“I think it’s really important that people keep signing up to these type of trials to push research forward.”
A trial of Imatinib (Glivec) for soft tissue sarcoma of the skin (EORTC 62027)
Doctors usually remove DFSP and GCF with surgery. But sometimes they are not able to remove the whole area of sarcoma, or the cancer may start to grow again after the operation. These sarcomas can sometimes spread to another part of the body, although this is rare. If cancer continues to grow or spreads to another area of the body, it is often more difficult to treat.
Imatinib (Glivec) is a type of treatment called a tyrosine kinase inhibitor (TKI). This means it blocks enzymes called
The research team hoped that imatinib would work on cells that contain a specific protein. This protein, called COL1A1/PGDF, is found in dermatofibrosarcoma protuberans and giant cell fibroblastoma cells.
Imatinib has been shown to work well for some other cancers, such as gastrointestinal stromal sarcoma (GIST) and chronic myeloid leukaemia (CML). But the researchers were not sure how well it would work for these rare types of sarcoma of the skin.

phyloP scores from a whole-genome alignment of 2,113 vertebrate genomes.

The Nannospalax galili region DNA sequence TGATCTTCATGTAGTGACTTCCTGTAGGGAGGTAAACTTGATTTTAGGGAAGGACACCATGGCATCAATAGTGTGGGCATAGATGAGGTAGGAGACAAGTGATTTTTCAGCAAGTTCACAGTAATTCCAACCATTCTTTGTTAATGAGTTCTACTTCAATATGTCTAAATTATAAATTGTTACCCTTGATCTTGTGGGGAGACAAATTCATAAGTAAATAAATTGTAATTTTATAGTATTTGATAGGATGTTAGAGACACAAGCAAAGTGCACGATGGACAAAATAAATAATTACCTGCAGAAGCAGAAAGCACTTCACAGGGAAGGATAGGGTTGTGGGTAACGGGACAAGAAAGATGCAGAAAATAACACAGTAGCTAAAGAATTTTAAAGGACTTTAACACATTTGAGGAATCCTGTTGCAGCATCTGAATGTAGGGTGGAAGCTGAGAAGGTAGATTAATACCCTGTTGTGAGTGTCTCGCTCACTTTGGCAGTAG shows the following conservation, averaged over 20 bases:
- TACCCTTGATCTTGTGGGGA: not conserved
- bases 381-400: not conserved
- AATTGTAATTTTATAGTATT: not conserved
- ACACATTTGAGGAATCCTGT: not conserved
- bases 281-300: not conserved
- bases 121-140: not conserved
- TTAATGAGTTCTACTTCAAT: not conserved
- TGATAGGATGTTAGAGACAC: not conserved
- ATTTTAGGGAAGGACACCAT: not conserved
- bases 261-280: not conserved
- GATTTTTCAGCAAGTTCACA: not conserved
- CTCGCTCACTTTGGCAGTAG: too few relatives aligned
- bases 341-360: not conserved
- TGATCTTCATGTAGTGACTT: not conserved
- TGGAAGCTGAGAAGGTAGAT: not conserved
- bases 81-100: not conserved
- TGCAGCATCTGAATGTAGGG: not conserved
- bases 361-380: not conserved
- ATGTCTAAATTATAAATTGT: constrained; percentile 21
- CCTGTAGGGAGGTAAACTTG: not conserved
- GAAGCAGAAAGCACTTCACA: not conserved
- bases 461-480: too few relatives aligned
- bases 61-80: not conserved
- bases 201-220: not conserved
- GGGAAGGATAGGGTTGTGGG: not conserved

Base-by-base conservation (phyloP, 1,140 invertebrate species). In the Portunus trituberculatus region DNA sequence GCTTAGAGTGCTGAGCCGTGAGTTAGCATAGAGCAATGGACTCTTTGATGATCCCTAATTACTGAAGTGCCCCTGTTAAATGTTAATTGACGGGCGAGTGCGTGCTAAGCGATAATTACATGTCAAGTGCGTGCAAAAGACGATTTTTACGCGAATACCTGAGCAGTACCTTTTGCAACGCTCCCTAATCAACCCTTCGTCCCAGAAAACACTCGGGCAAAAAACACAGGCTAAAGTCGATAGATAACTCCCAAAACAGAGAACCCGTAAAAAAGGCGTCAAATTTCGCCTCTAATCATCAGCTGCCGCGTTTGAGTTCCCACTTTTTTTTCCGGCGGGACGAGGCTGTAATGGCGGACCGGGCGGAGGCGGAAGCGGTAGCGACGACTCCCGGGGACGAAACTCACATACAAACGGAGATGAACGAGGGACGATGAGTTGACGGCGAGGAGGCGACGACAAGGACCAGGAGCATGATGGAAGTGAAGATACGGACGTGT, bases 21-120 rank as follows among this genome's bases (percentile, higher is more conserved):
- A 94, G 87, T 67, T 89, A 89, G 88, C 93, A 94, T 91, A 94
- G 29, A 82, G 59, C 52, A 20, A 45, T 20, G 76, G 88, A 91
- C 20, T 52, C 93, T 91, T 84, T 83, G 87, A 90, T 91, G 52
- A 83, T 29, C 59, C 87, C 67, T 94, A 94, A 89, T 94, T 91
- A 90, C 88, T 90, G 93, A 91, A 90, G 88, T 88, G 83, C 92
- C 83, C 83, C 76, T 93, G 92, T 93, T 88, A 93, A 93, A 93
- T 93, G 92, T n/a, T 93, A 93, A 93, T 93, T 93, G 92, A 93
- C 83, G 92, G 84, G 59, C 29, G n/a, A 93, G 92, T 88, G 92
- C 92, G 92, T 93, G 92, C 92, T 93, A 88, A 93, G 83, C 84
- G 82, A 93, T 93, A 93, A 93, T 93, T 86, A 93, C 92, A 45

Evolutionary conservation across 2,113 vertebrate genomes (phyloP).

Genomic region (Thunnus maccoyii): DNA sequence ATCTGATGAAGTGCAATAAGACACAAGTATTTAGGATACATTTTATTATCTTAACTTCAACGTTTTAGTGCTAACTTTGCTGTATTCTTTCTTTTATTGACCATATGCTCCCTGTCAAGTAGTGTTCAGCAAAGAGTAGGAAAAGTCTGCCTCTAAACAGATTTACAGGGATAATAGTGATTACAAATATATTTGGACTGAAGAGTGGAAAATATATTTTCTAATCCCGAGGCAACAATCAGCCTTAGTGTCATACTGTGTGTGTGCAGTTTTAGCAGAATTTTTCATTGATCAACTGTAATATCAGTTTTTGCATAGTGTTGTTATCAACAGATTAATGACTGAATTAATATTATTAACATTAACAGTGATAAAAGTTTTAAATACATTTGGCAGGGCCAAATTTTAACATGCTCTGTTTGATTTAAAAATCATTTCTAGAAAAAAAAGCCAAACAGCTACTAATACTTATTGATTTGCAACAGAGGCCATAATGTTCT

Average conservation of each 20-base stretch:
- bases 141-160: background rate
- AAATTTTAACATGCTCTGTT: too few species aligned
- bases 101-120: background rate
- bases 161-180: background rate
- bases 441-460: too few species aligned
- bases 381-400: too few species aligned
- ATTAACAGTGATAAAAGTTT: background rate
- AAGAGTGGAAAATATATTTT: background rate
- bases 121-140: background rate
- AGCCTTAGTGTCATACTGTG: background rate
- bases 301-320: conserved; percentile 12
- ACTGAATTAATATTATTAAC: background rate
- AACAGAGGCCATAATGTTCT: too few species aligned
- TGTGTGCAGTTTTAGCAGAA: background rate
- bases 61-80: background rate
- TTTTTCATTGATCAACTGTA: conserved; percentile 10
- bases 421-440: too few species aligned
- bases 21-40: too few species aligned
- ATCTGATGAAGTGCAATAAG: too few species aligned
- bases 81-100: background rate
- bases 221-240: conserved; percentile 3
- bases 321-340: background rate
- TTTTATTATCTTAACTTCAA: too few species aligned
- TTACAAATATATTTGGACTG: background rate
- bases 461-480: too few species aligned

The aims of this trial were to find out
- How well imatinib worked for DFSP and GCF
- More about the side effects
Summary of results
When the trial closed, it had recruited only people with dermatofibrosarcoma protuberans (DFSP). The trial team found that DFPS responded well to imatinib.
This trial recruited 16 people. Everyone had imatinib.
After 14 weeks treatment, the researchers were able to assess how the cancer had responded in 14 of the 16 people. Of these people their cancer had
- Shrunk in 5
- Stayed the same in 6
- Continued to grow in 3
The average amount of time it took for the DFSP to start growing again was over 1 and a half years.
The most common side effects were
The trial team concluded that imatinib worked well for people with DFSP.
We have based this summary on information from the team who ran the trial. The information they sent us has been reviewed by independent specialists (
How to join a clinical trial
Please note: In order to join a trial you will need to discuss it with your doctor, unless otherwise specified.
Dr Michael Leahy
European Organisation for Research and Treatment of Cancer (EORTC)
Experimental Cancer Medicine Centre (ECMC)